- Exercise: Exercising often is one of the most brilliant ways to lower high blood pressure, as it makes the heart stronger and much more effective at pumping blood, and this automatically lowers the pressure in your arteries. If you before being diagnosed have not been much of an exercise person, start off walking.
- Cut out salt completely: If you want to go the radical way, cut out salt from your diet completely. If you cannot, cut your sodium intake by more than half. Swap processed foods with fresh ones and season your food with herbs and spices, rather than salt.
- Drink less alcohol: Limit your drinking to not more than one drink a day for women, and two for men.
- Go for foods that are rich in potassium: Potassium is very important because it helps the body to get rid of sodium in the body and by so doing eases the pressure on the blood vessels. So, go for foods such as leafy greens, tomatoes, potatoes, fruits (such as melons, bananas, apricots, and avocados), dairy, fish such as tuna and salmon, beans and lentils, and nuts and seeds.
- Consume less caffeine: Caffeine causes an instant boost to your blood pressure, so cut back as much as you can on the coffee and the energy drinks.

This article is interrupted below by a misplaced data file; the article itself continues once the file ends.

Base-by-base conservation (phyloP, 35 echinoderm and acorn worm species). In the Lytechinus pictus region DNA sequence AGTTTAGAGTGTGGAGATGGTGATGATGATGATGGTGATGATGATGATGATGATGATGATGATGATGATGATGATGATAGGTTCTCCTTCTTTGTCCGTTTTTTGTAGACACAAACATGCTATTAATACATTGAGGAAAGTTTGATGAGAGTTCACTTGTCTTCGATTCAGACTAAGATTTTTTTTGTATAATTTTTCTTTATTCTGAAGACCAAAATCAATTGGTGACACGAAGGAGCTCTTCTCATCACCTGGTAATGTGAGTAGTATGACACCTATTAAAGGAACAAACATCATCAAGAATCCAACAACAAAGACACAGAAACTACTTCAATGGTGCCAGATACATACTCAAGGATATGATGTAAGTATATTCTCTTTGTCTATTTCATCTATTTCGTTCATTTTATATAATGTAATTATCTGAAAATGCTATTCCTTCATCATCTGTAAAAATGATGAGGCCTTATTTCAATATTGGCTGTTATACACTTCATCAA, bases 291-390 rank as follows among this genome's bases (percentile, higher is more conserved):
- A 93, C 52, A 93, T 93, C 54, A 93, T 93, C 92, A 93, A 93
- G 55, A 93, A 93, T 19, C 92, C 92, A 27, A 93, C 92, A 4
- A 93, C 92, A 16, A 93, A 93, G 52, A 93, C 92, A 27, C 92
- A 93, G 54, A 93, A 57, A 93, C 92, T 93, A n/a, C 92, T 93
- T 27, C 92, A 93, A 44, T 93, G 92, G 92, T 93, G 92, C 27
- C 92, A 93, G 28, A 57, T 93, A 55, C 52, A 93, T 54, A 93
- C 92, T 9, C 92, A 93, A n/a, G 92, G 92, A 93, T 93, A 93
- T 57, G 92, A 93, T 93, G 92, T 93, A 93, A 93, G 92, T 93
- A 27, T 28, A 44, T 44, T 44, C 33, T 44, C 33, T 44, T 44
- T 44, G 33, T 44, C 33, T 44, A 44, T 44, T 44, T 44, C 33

- Manage the stress in your life: Stress drives high blood pressure up. This is because your body is in a constant fight-or-flight mode when you are stressed, leading to a faster heart rate and narrowed blood vessels. So, manage your stress by working less, listening to soothing music, going for a walk, doing yoga or whatever else calms you.
- If you are overweight, lose weight: Losing just five percent of your body mass can lower your high blood pressure significantly, as losing weight helps your blood vessels become more effective at expanding and contracting, and this makes it easier for the heart’s left ventricle to pump blood.
- Stop smoking: Smoking constitutes a strong risk factor for heart disease, as the chemicals in tobacco are known to damage blood vessels, so quit smoking sooner rather than later.
- Limit your intake of added sugar and refined carbs: Drink less soda, use less table sugar, and eat less of food made with white flour.